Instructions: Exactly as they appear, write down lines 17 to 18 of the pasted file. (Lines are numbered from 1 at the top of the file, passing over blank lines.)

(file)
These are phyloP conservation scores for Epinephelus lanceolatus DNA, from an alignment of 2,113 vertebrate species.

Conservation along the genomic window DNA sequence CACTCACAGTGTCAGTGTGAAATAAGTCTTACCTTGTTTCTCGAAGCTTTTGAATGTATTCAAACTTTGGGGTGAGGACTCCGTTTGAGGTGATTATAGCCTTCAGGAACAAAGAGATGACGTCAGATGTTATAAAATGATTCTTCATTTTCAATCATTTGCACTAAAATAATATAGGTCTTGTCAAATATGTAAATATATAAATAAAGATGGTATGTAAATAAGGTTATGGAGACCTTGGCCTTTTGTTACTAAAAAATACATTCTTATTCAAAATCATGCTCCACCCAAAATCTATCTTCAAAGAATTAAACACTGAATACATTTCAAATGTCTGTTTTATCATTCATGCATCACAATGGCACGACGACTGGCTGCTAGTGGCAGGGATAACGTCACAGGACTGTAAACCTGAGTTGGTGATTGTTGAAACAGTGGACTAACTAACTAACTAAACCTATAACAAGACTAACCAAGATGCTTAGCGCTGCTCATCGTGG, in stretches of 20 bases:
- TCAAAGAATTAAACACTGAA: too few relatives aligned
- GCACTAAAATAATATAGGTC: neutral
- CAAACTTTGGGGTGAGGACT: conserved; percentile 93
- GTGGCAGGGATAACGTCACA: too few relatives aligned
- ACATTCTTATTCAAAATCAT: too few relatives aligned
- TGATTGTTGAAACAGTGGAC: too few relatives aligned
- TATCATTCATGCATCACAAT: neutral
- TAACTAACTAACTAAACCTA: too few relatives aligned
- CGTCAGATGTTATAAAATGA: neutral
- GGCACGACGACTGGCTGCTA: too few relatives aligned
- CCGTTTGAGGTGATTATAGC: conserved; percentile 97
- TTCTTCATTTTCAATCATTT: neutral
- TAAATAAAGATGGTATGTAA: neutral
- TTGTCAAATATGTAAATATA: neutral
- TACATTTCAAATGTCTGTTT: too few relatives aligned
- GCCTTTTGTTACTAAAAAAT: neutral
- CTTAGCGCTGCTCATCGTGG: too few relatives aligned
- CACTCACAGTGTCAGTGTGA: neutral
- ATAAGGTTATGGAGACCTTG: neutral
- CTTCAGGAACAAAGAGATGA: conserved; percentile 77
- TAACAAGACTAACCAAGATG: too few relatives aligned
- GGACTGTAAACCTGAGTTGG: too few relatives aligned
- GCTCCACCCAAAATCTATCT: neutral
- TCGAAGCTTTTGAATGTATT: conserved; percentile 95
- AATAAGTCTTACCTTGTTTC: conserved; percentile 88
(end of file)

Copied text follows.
- TACATTTCAAATGTCTGTTT: too few relatives aligned
- GCCTTTTGTTACTAAAAAAT: neutral